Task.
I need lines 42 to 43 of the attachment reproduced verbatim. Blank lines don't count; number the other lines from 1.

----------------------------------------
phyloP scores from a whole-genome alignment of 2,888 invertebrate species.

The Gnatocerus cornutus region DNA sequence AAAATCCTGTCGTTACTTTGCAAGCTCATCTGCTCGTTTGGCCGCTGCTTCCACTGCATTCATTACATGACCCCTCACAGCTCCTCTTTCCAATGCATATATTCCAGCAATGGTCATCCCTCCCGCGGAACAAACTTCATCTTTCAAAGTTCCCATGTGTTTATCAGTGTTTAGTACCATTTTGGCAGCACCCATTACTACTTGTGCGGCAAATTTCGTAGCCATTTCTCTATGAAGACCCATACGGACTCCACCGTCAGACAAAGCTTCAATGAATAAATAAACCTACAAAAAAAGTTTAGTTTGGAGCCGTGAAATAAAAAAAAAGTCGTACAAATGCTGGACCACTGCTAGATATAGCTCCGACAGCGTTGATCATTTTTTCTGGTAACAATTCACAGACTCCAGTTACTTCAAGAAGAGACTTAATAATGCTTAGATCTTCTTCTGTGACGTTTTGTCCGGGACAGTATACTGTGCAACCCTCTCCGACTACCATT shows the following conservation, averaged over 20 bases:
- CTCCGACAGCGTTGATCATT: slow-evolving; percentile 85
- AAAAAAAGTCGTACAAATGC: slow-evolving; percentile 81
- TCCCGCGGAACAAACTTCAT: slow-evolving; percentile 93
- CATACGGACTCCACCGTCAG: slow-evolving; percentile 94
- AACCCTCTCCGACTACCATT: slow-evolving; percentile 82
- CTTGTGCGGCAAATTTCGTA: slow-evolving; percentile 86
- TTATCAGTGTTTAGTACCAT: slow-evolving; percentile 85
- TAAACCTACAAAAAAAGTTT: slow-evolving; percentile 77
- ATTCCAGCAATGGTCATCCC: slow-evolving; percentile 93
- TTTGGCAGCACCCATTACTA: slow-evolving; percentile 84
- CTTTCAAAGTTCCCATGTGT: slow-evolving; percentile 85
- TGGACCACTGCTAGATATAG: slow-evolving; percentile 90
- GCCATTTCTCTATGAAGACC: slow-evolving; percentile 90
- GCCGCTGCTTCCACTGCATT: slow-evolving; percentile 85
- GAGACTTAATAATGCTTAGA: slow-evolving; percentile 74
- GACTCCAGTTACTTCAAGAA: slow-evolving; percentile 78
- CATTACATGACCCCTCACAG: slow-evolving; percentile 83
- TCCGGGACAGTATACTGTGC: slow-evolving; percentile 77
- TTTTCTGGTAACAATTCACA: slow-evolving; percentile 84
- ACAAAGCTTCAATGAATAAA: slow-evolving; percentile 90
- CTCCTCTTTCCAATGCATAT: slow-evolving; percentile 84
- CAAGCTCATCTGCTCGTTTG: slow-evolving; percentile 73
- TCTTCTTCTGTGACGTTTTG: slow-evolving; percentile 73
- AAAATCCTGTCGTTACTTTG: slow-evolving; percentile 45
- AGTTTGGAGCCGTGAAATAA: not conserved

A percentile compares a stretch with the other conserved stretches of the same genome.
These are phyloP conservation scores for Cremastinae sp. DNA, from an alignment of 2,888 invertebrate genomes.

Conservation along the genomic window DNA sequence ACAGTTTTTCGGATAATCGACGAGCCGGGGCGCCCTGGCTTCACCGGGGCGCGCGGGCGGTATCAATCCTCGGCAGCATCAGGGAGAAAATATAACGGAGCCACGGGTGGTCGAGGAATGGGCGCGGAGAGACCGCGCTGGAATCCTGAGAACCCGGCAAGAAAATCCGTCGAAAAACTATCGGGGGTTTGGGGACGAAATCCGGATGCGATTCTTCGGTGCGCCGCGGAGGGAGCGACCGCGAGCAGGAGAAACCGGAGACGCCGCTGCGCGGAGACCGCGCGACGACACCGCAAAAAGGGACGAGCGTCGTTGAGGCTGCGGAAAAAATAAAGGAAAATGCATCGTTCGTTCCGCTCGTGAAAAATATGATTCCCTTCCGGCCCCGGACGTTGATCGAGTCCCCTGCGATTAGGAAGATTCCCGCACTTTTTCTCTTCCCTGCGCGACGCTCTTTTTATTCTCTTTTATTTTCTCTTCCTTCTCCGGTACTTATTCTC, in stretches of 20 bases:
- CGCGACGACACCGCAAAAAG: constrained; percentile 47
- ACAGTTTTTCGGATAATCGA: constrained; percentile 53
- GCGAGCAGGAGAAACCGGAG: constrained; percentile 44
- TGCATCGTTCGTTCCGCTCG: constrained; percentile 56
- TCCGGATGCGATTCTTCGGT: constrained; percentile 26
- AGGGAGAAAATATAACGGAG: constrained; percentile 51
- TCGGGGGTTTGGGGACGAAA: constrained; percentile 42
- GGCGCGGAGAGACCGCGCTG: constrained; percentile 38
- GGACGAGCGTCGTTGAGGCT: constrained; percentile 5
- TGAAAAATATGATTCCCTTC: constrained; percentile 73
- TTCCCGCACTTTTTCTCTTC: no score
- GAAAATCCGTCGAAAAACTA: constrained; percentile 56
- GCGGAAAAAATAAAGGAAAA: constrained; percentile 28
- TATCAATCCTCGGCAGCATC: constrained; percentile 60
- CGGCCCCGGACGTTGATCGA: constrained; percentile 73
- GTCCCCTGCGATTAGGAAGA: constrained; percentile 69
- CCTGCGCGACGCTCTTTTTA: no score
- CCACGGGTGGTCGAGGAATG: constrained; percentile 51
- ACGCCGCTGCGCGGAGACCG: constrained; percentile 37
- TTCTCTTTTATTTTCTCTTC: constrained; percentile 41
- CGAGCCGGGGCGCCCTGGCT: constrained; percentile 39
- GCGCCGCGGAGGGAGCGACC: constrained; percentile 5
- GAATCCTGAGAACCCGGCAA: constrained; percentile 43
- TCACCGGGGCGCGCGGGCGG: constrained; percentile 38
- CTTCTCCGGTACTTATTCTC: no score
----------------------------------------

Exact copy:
- GAAAATCCGTCGAAAAACTA: constrained; percentile 56
- GCGGAAAAAATAAAGGAAAA: constrained; percentile 28